Brad Gushue claims Pan Continental men’s curling title

Brad Gushue claims Pan Continental men’s curling title


Brad Gushue flourished his team’s dominant curling to become the first men’s Pan Continental champion on Sunday.

To inject levity into a lopsided 11-3 victory over South Korea in the final, Canada’s skip wove his last rock in the eighth end under his front leg and delivered it on the outside of his knee for a trick shot.

“I’ve done it a lot in clinics and things like that and showing kids,” Gushue said. “Usually I can hit the rings, but I’m a little disappointed it went through there. Epic mistake.”

The South Koreans, ready to concede in the eighth end, were content to peel solitary stones in the rings to hasten the game’s conclusion.

Gushue’s team from St. John’s, NL, scored two runs in the first end, stole one in the second, scored four in the fourth and stole three more in the fifth for a 10-1 lead.

“The ice was really good for the first four or five ends,” the skipper said. “We really felt like let’s be aggressive in the first five ends, see if we can get some steals, get some big finishes and then just hang on.”

The World Curling Federation introduced the Pan Continental Curling Championship this year as a World Championship qualifier for all countries outside of Europe, and to provide a regional equivalent to the 46-year-old European Curling Championship.

Gushue reached an international podium for the third time in 2022 after winning Olympic bronze in February and World Championship silver in April.

“Certainly for us, we’re still very proud to win this,” Gushue said. “There are a lot of good teams here and we played really well. We’re going to give ourselves a little pat on the back. It certainly doesn’t have the same prestige as the Europeans yet, but give it time.”

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Teams that finished in the top five in Calgary secured a place in the 2023 World Cup for their countries, but Canada has an automatic entry as the host country for the men’s tournament in Ottawa.

South Korea, bronze medalist USA, Japan and New Zealand qualified for the April competition.

Kerri Einarson, who locked up Canada’s spot at the women’s championships in Sandviken, Sweden in March, met Tabitha Peterson of the United States for bronze on Sunday afternoon.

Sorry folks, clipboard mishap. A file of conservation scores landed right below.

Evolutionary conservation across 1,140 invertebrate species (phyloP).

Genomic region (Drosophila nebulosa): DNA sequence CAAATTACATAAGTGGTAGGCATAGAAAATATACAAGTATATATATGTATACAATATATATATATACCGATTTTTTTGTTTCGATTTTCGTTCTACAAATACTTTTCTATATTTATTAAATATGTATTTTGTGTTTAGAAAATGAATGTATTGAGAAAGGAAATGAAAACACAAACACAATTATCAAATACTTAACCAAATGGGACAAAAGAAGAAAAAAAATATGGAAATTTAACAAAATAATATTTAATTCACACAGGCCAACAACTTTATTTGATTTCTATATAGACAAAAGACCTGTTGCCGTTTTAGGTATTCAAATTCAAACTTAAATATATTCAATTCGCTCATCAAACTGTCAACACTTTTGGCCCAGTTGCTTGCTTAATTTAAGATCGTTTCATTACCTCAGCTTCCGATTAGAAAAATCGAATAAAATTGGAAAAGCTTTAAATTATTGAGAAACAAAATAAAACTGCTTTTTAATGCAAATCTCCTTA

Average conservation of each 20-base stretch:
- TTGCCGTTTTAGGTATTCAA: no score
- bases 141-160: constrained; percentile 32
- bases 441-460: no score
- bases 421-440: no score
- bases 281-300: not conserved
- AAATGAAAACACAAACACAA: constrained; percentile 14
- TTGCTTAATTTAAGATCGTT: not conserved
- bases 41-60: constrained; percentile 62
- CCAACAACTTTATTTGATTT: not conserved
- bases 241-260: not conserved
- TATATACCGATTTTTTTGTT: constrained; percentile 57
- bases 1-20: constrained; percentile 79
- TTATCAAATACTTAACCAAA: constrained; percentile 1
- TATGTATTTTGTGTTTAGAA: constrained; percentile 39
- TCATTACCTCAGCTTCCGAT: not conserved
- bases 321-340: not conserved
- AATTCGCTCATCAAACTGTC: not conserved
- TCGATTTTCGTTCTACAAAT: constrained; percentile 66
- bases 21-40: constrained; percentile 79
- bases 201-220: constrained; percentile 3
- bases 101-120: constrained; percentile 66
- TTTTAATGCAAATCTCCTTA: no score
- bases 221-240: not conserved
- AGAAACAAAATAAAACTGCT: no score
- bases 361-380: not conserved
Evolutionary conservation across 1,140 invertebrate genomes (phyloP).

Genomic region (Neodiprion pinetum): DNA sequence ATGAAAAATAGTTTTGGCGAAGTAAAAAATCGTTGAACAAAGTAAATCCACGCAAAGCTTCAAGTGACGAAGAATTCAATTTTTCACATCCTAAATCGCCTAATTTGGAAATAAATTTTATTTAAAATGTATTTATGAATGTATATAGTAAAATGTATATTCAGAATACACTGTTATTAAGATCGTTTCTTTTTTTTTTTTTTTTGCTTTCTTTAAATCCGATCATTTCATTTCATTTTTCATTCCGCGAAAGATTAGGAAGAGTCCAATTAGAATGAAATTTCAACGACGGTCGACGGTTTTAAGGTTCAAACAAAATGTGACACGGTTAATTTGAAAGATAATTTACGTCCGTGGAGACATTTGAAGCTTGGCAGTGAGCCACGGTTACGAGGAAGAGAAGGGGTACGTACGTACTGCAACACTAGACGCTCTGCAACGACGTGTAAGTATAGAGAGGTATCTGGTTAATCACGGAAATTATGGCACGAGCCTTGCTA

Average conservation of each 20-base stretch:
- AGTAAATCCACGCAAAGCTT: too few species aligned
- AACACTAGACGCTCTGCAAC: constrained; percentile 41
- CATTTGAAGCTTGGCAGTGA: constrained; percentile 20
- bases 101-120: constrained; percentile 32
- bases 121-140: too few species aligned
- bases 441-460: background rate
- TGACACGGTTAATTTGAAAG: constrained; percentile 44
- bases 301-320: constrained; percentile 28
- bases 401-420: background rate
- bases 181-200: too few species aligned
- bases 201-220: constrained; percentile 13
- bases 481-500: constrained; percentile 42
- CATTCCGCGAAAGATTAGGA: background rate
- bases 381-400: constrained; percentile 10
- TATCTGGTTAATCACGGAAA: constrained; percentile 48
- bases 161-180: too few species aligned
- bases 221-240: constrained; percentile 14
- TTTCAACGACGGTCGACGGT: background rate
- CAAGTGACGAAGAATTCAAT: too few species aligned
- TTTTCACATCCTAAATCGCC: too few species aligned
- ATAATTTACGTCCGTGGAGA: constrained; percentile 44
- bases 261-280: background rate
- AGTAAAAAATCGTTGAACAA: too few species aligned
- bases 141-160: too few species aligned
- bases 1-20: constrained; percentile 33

Einarson lost Saturday’s semifinal 6-5 to Olympic silver medalist Satsuki Fujisawa, who sent Japan to Sunday’s final against South Korea’s Seungyoun Ha.

New Zealand’s women earned the second place for the World Championship at this event.

Gushue faced non-traditional curling opponents such as Chinese Tapei, Australia and Brazil at Calgary’s WinSport Event Centre.

After a 10-8 loss to the USA to open the tournament, Gushue, vice president Mark Nichols, new sophomore EJ Harnden and lead Geoff Walker won eight straight games and outscored the opposition 80-24.

“The teams we played probably weren’t of the caliber that we see on the Grand Slam circuit, but I think even if we had played like this in the Grand Slam, we would have been there at the end of the week.” Gushue said.

With Harnden new to his team this season as Brett Gallant’s replacement, Gushue said the Pan Continental was a chance for his changed lineup to gain international experience together.

Canada’s big early leaders throughout the week also opened the door for 19-year-old alternate Nathan Young to get some game reps.

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“I don’t get to play on that type of ice very often,” Young said. “Coming out and throwing on that ice is really beneficial. Also, it’s a little nerve-wracking when you’re sitting in the hack and Team Gushue is kind of controlling your rock.

“It’s good practice to just focus on the shot. It was really nice of the guys to get me in as much as they did.”

The next event for Gushue and the company is 6-11. December in Oakville, Ont., for the Grand Slam’s Masters.

“Once a month for the rest of the year was strategic for us,” Gushue said. “It’s a year after the Olympics. We don’t want to wear ourselves out.

“We’re old, so we have to make sure we’re ready in three years for (Olympic) trials.”

This report from The Canadian Press was first published on November 6, 2022.

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